White Wine Varieties
Semillon hails from the French region of Bordeaux where it is used to make great dry whites and sublime dessert wines. In Bordeaux, Botrytisaffected Semillon is blended with small amounts of Sauvignon Blanc and Muscadelle to produce sweet white wine of Sauternes, the most famous, and expensive, being Château d’Yquem. In Australia there are reports of Semillon being vinified as early as 1840, making it one of the country’s most historic grape styles. The earliest plantings were in the Hunter Valley where for many years it was known as Hunter River Riesling. It thrived in the Hunter making delicate wines that have garnered the region a worldwide reputation. Barossa Semillon is also a time-honoured style, which is popular with wine lovers.
In Australia, Semillon is used to make both dry and sweet wines. The finest Australian Semillon is the dry style from the Hunter Valley, where the fruit is picked early, with low sugar levels and fermented dry without any use of oak, then quickly bottled. Classic Hunter Semillon is subdued in its youth, with fine, piercing acidity and lemon flavour. These wines are famous for their capacity to age, evolving through an array of lemon flavours, eventually becoming richer and developing complex toasty and honeyed characters. Producers like Tyrrell’s and McWilliam’s make subtly different house styles, distinguished by sub-regional differences and earlier or later picking times.
Australia’s other important Semillon region is the Barossa Valley, which produces a richer, riper style that typically shows cut straw and lemon characters. They also have the capacity to age in the bottle, like their Hunter Valley cousins.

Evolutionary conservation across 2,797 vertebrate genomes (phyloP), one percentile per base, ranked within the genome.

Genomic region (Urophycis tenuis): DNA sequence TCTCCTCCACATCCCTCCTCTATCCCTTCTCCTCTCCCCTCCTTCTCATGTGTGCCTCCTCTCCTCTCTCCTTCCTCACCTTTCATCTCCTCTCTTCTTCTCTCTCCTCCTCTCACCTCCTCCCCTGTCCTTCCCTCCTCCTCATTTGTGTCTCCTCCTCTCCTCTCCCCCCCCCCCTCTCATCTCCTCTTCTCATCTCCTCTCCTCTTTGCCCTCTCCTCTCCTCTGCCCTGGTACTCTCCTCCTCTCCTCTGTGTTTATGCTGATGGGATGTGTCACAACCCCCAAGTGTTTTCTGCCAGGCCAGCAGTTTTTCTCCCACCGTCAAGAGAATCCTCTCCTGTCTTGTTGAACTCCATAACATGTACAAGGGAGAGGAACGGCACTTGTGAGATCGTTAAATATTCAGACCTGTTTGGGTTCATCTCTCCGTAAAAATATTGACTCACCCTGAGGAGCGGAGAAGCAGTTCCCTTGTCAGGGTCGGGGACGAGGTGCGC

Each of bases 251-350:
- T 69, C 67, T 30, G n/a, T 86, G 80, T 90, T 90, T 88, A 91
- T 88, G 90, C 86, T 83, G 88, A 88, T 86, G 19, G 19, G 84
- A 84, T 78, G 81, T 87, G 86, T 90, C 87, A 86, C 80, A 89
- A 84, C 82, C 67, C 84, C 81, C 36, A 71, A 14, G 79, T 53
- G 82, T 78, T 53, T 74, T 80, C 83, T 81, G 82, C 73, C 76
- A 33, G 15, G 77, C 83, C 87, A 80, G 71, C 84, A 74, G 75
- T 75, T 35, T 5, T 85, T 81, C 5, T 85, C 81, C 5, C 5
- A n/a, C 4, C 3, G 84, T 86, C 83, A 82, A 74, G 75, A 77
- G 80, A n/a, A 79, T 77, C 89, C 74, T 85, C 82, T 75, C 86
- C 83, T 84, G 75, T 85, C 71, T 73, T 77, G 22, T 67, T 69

The De Bortoli family pioneered Australian Botrytis-affected Semillon in the Riverina and created Noble One, which is modelled on Sauternes of Bordeaux. Semillon also makes a great blending partner, particularly with Sauvignon Blanc and Chardonnay due to its structure.
The Hunter’s signature grape, the world famous, early-picked style is renowned for its capacity to age. Classic Hunter Semillon is subdued in its youth, with fine, piercing acidity and lemon flavour, evolving to become richer and fuller, developing complex toasty, nutty and honeyed characters that suggest the wine has been matured in oak.
Semillon is the Barossa Valley’s most important white grape. Barossa Semillon is typically richer, riper and fuller than Hunter examples, and typically shows cut straw and lemon characters. Sometimes they are matured in oak, although this practice is declining.
Early picked Semillon makes dry table wines that offer upfront citrus and tropical fruit flavours. The Riverina’s still, misty conditions favour noble rot, and botrytis influenced Semillon is picked in late autumn to produce dessert wines with complex honey and marmalade characters.
The cool nights and long warm days of this region create great ripening conditions for Semillon. These wines tend to be open, fleshy and laden with lemon citrus characters.
Western Australian Semillon is distinctly herbal, or grassy, which is a character that you either love or hate. Western Australian Semillon blended with Sauvignon Blanc makes some of Australia’s most popular dry white wines.
The Clare produces a mix of wooded and unwooded styles; both are typically crisp, lemony and zesty with spicy nuances.